For those of you who don’t already know, The Smithsonian American Art Museum will host an exhibit next year that highlights the history of innovation and evolution in video games. Titled “The Art of Video Games”, the exhibition is tentatively scheduled to begin its run on March 16, 2012, with a targeted end date of September 30, 2012. The exhibition will focus on pieces from all eras of gaming, from the early days of Atari, ColecoVision, and all the other pioneer systems, to the most current generation of video games. From the exhibition’s website: “The Art of Video Games exhibition will explore the 40‐year evolution of video games as an artistic medium, with a focus onstriking visual effects, the creative use of new technologies, and the most influential artists and designers.”
While the exhibit, ostensibly the first of its kind, is attracting much media attention, what’s garnered even more discussion is the unusual method by which exhibition pieces were selected. From February 14th through April 17th, those interested in the exhibit were able to cast their votes to let The Smithsonian staff know which games were worthy of inclusion in the exhibit. Gamers had to select representative games for twenty different gaming systems across five different generations of gaming in a multitude of different genres. Yesterday, via a live webcast, The Smithsonian officially announced which pieces had been chosen for exhibition when “The Art of Video Games” goes live next year.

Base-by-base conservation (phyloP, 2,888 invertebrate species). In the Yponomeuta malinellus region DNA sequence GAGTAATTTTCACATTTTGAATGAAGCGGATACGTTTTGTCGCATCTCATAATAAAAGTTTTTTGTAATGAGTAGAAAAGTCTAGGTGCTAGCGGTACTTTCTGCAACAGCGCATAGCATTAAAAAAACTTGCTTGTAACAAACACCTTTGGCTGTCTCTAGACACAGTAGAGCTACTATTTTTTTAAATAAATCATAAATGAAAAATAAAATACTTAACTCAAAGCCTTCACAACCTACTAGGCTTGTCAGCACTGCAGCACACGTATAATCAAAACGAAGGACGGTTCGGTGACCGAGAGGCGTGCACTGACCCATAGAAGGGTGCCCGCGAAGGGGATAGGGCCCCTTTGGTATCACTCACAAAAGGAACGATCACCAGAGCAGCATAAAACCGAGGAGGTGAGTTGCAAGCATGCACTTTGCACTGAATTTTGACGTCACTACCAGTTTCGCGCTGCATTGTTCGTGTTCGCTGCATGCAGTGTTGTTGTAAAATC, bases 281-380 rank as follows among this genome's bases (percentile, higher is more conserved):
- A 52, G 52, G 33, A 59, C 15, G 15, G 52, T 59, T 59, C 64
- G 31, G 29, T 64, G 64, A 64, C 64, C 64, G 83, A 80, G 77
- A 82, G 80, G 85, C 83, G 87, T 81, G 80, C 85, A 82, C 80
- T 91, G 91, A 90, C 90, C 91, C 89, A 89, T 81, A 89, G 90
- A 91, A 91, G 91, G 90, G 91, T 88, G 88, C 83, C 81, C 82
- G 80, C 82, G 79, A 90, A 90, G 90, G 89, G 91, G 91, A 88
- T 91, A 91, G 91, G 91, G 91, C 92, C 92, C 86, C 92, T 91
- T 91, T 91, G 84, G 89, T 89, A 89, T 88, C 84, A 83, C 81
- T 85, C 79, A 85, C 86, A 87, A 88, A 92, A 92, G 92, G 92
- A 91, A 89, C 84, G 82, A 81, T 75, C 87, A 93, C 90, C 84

The list is way too long to mention in full here, but I’d like to take a look at some of the surprising and not-so-surprising inclusions.
Among the worthy pieces being shown:
- Pitfall, 1982, Atari
- Super Mario World, 1991, Super Nintendo Entertainment System
- Shenmue, 2000, Dreamcast
- Starcraft, 1998, DOS/Windows
- Bioshock, 2007, XBOX 360 (2009, PS3)
- Portal, 2007, Modern Windows
I was also surprised by a few of the games that were included in the final list, such as:
- Minecraft, 2010, Modern Windows
- Brütal Legend, 2009, XBOX 360/PS3
While I’m sure the exhibit will attract much love and attention from gamers, I’m curious to see how non-gamers treat the exhibit. Not many people think of gaming as an art form, which, as many of the games on the list arguably show, is just patently untrue. I’m also curious to see how The Smithsonian structures the exhibit. Will we move through each generation in a logical format to show the evolution of gaming across the different generations or will games of similar genres be grouped together to show how that particular genre evolved? Will attendees be able to play the games or will this be a non-interactive exhibit, with game footage being assembled into videos? And just how much attention will each game receive? When we voted on the games, they were grouped by genre within a generation. Some games have contributed to the evolution of video games in vastly different ways: musically, visually, stylistically, etc.
No matter what The Smithsonian decides to do, I will certainly be checking out this exhibit some time next year. And don’t fret if you’re nowhere near Washington D.C. – The Smithsonian has announced that the exhibit will be available for touring once it finishes its run at The American Art Museum in September 2012. If you’re at all interested in tracking the progress of the exhibition, you can sign up for an e-mail list or follow the team on twitter.
Also, check out the list of exhibition pieces and let us know in the comments:
- Are there any games on the list that are unworthy of exhibition?
- Are there any egregious snubs?